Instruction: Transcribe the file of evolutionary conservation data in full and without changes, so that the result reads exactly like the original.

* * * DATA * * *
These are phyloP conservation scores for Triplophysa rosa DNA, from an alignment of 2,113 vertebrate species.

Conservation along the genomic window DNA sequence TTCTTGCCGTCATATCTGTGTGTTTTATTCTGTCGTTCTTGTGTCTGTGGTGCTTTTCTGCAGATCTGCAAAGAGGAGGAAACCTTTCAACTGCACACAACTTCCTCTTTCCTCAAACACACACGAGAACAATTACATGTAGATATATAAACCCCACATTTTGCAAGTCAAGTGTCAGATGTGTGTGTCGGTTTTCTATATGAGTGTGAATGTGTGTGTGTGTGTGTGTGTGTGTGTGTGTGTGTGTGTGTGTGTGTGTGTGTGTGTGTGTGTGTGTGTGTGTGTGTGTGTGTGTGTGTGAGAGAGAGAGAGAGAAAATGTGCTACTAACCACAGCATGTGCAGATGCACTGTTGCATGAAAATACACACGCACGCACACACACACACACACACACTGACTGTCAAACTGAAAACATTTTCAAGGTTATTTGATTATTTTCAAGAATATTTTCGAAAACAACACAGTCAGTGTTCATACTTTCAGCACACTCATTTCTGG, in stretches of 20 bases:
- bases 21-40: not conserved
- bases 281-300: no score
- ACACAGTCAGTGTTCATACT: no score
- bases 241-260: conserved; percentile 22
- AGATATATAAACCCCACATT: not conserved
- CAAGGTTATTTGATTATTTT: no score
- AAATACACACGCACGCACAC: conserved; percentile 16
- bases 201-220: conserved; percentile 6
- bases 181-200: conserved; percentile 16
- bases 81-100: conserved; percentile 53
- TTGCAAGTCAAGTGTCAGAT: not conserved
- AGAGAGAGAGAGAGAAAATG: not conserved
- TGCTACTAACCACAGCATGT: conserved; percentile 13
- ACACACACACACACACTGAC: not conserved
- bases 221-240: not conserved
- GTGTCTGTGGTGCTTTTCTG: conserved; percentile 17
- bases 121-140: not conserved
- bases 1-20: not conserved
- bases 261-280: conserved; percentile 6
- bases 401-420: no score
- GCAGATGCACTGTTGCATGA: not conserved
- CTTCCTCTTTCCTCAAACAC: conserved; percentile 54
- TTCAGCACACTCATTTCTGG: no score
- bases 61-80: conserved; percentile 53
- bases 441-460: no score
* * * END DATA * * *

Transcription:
These are phyloP conservation scores for Triplophysa rosa DNA, from an alignment of 2,113 vertebrate species.

Conservation along the genomic window DNA sequence TTCTTGCCGTCATATCTGTGTGTTTTATTCTGTCGTTCTTGTGTCTGTGGTGCTTTTCTGCAGATCTGCAAAGAGGAGGAAACCTTTCAACTGCACACAACTTCCTCTTTCCTCAAACACACACGAGAACAATTACATGTAGATATATAAACCCCACATTTTGCAAGTCAAGTGTCAGATGTGTGTGTCGGTTTTCTATATGAGTGTGAATGTGTGTGTGTGTGTGTGTGTGTGTGTGTGTGTGTGTGTGTGTGTGTGTGTGTGTGTGTGTGTGTGTGTGTGTGTGTGTGTGTGTGTGTGAGAGAGAGAGAGAGAAAATGTGCTACTAACCACAGCATGTGCAGATGCACTGTTGCATGAAAATACACACGCACGCACACACACACACACACACACTGACTGTCAAACTGAAAACATTTTCAAGGTTATTTGATTATTTTCAAGAATATTTTCGAAAACAACACAGTCAGTGTTCATACTTTCAGCACACTCATTTCTGG, in stretches of 20 bases:
- bases 21-40: not conserved
- bases 281-300: no score
- ACACAGTCAGTGTTCATACT: no score
- bases 241-260: conserved; percentile 22
- AGATATATAAACCCCACATT: not conserved
- CAAGGTTATTTGATTATTTT: no score
- AAATACACACGCACGCACAC: conserved; percentile 16
- bases 201-220: conserved; percentile 6
- bases 181-200: conserved; percentile 16
- bases 81-100: conserved; percentile 53
- TTGCAAGTCAAGTGTCAGAT: not conserved
- AGAGAGAGAGAGAGAAAATG: not conserved
- TGCTACTAACCACAGCATGT: conserved; percentile 13
- ACACACACACACACACTGAC: not conserved
- bases 221-240: not conserved
- GTGTCTGTGGTGCTTTTCTG: conserved; percentile 17
- bases 121-140: not conserved
- bases 1-20: not conserved
- bases 261-280: conserved; percentile 6
- bases 401-420: no score
- GCAGATGCACTGTTGCATGA: not conserved
- CTTCCTCTTTCCTCAAACAC: conserved; percentile 54
- TTCAGCACACTCATTTCTGG: no score
- bases 61-80: conserved; percentile 53
- bases 441-460: no score